Scotland business

Standard Life sees profits rise

Standard Life sign
Image caption Half-yearly figures showed an increase in Standard Life's operating profits

Standard Life has reported strong growth in its insurance business and assets under management.

The Edinburgh-based financial giant said it had seen a 71% increase in revenue from premiums and deposits when set against withdrawals.

Net inflows in the first half of the year rose to £5.3bn, from £3.1bn at the start of last year.

That left group assets under administration 5% higher than the end of 2009, at £179bn.

It has seen a 52% increase in third party assets managed by its Standard Life Investments division, rising to £63bn.

The half-year figures showed the operating profit before tax up by 10% to £182m, when compared with the tough start to last year when the economy was still in recession.

The interim dividend has been increased by 4.8%.

David Nish, who succeeded Sir Sandy Crombie as chief executive at the start of this year, said the wider economic downturn has encouraged people to save more, and that the company is focused on providing customers with the right products.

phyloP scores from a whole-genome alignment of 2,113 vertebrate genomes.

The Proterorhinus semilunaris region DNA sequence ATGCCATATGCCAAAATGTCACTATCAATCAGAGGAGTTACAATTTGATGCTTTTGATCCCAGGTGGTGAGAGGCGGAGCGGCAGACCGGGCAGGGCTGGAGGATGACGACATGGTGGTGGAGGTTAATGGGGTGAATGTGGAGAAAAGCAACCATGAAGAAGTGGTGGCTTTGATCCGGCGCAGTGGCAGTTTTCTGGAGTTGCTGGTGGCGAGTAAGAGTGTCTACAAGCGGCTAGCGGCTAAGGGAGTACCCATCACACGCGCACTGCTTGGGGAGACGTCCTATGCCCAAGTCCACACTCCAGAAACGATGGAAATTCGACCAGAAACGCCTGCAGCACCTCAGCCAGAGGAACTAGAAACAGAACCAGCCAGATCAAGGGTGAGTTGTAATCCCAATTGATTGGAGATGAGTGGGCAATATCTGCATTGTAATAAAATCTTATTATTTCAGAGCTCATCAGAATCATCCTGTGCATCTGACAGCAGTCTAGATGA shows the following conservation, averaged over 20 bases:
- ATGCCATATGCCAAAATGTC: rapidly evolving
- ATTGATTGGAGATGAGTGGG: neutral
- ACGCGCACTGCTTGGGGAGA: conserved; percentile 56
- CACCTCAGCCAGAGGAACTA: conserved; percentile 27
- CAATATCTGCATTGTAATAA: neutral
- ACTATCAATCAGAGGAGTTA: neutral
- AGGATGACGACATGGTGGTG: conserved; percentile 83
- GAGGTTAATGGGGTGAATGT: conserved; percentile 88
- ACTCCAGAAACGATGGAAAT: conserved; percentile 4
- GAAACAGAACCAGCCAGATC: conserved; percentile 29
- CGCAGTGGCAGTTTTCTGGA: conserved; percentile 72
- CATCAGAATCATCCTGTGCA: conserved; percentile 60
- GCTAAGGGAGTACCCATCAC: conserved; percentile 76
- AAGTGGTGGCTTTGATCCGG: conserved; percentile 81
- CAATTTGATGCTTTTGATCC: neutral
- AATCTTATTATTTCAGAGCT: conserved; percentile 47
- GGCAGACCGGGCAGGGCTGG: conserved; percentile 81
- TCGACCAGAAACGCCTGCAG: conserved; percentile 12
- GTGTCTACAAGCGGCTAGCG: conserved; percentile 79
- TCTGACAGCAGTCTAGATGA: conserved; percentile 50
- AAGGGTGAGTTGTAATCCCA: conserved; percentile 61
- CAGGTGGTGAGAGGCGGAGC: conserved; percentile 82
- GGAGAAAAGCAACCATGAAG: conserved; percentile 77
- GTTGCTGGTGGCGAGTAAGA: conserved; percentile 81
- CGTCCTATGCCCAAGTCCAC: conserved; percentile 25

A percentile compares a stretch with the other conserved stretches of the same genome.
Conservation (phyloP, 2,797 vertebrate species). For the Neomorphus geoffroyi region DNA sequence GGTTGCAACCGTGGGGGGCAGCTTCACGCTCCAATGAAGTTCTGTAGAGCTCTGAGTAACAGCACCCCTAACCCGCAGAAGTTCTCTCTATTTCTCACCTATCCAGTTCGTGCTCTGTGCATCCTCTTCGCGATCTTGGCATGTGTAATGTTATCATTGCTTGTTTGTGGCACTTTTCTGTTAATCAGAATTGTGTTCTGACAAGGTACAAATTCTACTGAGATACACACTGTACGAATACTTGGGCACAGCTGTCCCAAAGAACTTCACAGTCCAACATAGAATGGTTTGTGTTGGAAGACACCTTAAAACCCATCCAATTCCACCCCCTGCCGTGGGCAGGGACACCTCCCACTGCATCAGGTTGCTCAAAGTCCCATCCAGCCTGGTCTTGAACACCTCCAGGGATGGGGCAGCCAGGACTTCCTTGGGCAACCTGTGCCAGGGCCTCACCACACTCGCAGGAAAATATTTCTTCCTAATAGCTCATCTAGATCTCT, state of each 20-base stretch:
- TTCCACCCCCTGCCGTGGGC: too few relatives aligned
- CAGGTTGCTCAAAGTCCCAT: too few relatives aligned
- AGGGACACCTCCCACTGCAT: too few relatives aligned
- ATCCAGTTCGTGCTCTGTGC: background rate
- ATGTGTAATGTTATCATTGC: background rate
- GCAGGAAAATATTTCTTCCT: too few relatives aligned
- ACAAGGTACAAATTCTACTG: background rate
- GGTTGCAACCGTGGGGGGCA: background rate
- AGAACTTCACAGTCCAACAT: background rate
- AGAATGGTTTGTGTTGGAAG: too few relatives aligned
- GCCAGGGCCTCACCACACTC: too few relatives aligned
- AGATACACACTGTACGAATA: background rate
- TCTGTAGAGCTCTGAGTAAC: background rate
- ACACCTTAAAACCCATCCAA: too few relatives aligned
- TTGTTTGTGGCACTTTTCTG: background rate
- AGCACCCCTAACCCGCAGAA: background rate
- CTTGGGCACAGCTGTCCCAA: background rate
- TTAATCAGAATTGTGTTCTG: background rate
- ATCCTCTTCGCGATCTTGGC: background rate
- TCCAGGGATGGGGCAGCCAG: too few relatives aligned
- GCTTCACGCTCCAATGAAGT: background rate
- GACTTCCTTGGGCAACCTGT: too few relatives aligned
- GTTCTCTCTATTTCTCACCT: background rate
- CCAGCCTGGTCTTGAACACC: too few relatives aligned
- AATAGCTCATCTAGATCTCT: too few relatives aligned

He told BBC Radio Scotland the company had come through the downturn "strongly and resiliently". While he could not rule out more job losses with a continuing efficiency drive, he said the intention was to grow Standard Life rather than shrink it.

He claimed the company operated in markets with "exciting growth opportunities", including Canada and India.

He also said the investment division had seen "impressive" inflows of business, providing the company with global reach.

"Standard Life Investments has consistently delivered impressive net inflows over the last five years," he said.

"Its contribution to the Group is considerable and it is a business which provides us with global reach.

"The Group is more focused following the sale of our banking and healthcare operations.

"Our transformation programme is driving efficiency and we are investing to grow our business to be more profitable and cash generative."

More on this story

Related Internet links

The BBC is not responsible for the content of external Internet sites